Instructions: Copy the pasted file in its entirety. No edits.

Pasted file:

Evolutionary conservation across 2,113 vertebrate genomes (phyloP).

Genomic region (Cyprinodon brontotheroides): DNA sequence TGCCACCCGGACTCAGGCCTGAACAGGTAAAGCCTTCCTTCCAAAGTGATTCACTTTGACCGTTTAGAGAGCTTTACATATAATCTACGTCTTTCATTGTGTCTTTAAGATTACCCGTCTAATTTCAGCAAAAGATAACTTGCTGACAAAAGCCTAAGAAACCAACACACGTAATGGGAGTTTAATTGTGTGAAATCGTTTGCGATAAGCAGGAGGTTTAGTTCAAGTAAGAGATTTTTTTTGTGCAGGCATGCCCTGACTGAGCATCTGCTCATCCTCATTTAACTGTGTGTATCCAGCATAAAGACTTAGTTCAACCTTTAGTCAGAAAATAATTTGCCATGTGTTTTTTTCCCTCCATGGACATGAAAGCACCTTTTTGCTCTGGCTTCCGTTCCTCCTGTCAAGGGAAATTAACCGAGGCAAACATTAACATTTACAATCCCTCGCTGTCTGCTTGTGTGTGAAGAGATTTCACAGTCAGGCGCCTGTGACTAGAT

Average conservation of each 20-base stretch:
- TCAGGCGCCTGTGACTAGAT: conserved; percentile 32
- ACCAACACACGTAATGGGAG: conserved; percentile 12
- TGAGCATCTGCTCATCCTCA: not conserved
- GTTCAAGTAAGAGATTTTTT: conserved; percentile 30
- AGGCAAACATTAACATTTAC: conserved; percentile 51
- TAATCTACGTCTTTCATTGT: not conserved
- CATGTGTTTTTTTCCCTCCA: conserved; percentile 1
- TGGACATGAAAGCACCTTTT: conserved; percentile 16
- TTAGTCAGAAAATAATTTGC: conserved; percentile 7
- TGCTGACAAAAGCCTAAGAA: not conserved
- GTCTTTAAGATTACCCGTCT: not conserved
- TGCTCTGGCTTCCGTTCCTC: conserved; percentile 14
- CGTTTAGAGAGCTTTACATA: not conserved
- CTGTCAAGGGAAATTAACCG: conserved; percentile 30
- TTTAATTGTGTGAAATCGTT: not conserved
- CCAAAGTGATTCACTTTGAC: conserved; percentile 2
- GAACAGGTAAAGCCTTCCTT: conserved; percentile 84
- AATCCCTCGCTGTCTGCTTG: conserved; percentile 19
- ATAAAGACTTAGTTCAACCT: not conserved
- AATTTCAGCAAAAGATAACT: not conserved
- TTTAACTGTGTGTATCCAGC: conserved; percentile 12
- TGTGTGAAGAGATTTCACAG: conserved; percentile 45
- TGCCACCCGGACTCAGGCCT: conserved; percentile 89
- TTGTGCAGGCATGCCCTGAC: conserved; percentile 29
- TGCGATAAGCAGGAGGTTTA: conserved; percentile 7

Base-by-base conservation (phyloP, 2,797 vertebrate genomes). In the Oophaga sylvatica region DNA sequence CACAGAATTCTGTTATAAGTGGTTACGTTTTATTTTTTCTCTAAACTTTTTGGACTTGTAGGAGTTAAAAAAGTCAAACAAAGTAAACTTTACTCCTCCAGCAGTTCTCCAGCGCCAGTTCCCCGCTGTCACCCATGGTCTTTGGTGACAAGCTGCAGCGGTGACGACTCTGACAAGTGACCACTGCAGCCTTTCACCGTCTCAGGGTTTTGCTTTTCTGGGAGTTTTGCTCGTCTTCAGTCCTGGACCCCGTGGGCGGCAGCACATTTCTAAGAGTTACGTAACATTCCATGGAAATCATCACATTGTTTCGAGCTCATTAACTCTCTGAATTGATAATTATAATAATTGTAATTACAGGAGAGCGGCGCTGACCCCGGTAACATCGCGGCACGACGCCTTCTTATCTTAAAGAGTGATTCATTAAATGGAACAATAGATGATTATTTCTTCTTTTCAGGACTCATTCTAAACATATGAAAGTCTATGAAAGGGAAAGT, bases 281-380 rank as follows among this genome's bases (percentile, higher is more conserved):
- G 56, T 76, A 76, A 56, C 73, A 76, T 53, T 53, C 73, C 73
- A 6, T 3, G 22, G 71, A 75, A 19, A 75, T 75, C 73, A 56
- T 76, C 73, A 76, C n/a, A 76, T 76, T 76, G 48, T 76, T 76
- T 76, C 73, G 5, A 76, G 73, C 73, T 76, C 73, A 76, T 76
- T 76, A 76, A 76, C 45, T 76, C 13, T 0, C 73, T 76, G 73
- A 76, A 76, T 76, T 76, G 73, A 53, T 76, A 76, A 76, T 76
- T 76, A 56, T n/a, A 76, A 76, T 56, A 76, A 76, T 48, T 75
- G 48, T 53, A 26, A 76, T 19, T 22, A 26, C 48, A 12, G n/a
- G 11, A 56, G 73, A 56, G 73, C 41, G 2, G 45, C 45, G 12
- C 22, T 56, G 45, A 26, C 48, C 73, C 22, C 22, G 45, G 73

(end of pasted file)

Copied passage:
Evolutionary conservation across 2,113 vertebrate genomes (phyloP).

Genomic region (Cyprinodon brontotheroides): DNA sequence TGCCACCCGGACTCAGGCCTGAACAGGTAAAGCCTTCCTTCCAAAGTGATTCACTTTGACCGTTTAGAGAGCTTTACATATAATCTACGTCTTTCATTGTGTCTTTAAGATTACCCGTCTAATTTCAGCAAAAGATAACTTGCTGACAAAAGCCTAAGAAACCAACACACGTAATGGGAGTTTAATTGTGTGAAATCGTTTGCGATAAGCAGGAGGTTTAGTTCAAGTAAGAGATTTTTTTTGTGCAGGCATGCCCTGACTGAGCATCTGCTCATCCTCATTTAACTGTGTGTATCCAGCATAAAGACTTAGTTCAACCTTTAGTCAGAAAATAATTTGCCATGTGTTTTTTTCCCTCCATGGACATGAAAGCACCTTTTTGCTCTGGCTTCCGTTCCTCCTGTCAAGGGAAATTAACCGAGGCAAACATTAACATTTACAATCCCTCGCTGTCTGCTTGTGTGTGAAGAGATTTCACAGTCAGGCGCCTGTGACTAGAT

Average conservation of each 20-base stretch:
- TCAGGCGCCTGTGACTAGAT: conserved; percentile 32
- ACCAACACACGTAATGGGAG: conserved; percentile 12
- TGAGCATCTGCTCATCCTCA: not conserved
- GTTCAAGTAAGAGATTTTTT: conserved; percentile 30
- AGGCAAACATTAACATTTAC: conserved; percentile 51
- TAATCTACGTCTTTCATTGT: not conserved
- CATGTGTTTTTTTCCCTCCA: conserved; percentile 1
- TGGACATGAAAGCACCTTTT: conserved; percentile 16
- TTAGTCAGAAAATAATTTGC: conserved; percentile 7
- TGCTGACAAAAGCCTAAGAA: not conserved
- GTCTTTAAGATTACCCGTCT: not conserved
- TGCTCTGGCTTCCGTTCCTC: conserved; percentile 14
- CGTTTAGAGAGCTTTACATA: not conserved
- CTGTCAAGGGAAATTAACCG: conserved; percentile 30
- TTTAATTGTGTGAAATCGTT: not conserved
- CCAAAGTGATTCACTTTGAC: conserved; percentile 2
- GAACAGGTAAAGCCTTCCTT: conserved; percentile 84
- AATCCCTCGCTGTCTGCTTG: conserved; percentile 19
- ATAAAGACTTAGTTCAACCT: not conserved
- AATTTCAGCAAAAGATAACT: not conserved
- TTTAACTGTGTGTATCCAGC: conserved; percentile 12
- TGTGTGAAGAGATTTCACAG: conserved; percentile 45
- TGCCACCCGGACTCAGGCCT: conserved; percentile 89
- TTGTGCAGGCATGCCCTGAC: conserved; percentile 29
- TGCGATAAGCAGGAGGTTTA: conserved; percentile 7

Base-by-base conservation (phyloP, 2,797 vertebrate genomes). In the Oophaga sylvatica region DNA sequence CACAGAATTCTGTTATAAGTGGTTACGTTTTATTTTTTCTCTAAACTTTTTGGACTTGTAGGAGTTAAAAAAGTCAAACAAAGTAAACTTTACTCCTCCAGCAGTTCTCCAGCGCCAGTTCCCCGCTGTCACCCATGGTCTTTGGTGACAAGCTGCAGCGGTGACGACTCTGACAAGTGACCACTGCAGCCTTTCACCGTCTCAGGGTTTTGCTTTTCTGGGAGTTTTGCTCGTCTTCAGTCCTGGACCCCGTGGGCGGCAGCACATTTCTAAGAGTTACGTAACATTCCATGGAAATCATCACATTGTTTCGAGCTCATTAACTCTCTGAATTGATAATTATAATAATTGTAATTACAGGAGAGCGGCGCTGACCCCGGTAACATCGCGGCACGACGCCTTCTTATCTTAAAGAGTGATTCATTAAATGGAACAATAGATGATTATTTCTTCTTTTCAGGACTCATTCTAAACATATGAAAGTCTATGAAAGGGAAAGT, bases 281-380 rank as follows among this genome's bases (percentile, higher is more conserved):
- G 56, T 76, A 76, A 56, C 73, A 76, T 53, T 53, C 73, C 73
- A 6, T 3, G 22, G 71, A 75, A 19, A 75, T 75, C 73, A 56
- T 76, C 73, A 76, C n/a, A 76, T 76, T 76, G 48, T 76, T 76
- T 76, C 73, G 5, A 76, G 73, C 73, T 76, C 73, A 76, T 76
- T 76, A 76, A 76, C 45, T 76, C 13, T 0, C 73, T 76, G 73
- A 76, A 76, T 76, T 76, G 73, A 53, T 76, A 76, A 76, T 76
- T 76, A 56, T n/a, A 76, A 76, T 56, A 76, A 76, T 48, T 75
- G 48, T 53, A 26, A 76, T 19, T 22, A 26, C 48, A 12, G n/a
- G 11, A 56, G 73, A 56, G 73, C 41, G 2, G 45, C 45, G 12
- C 22, T 56, G 45, A 26, C 48, C 73, C 22, C 22, G 45, G 73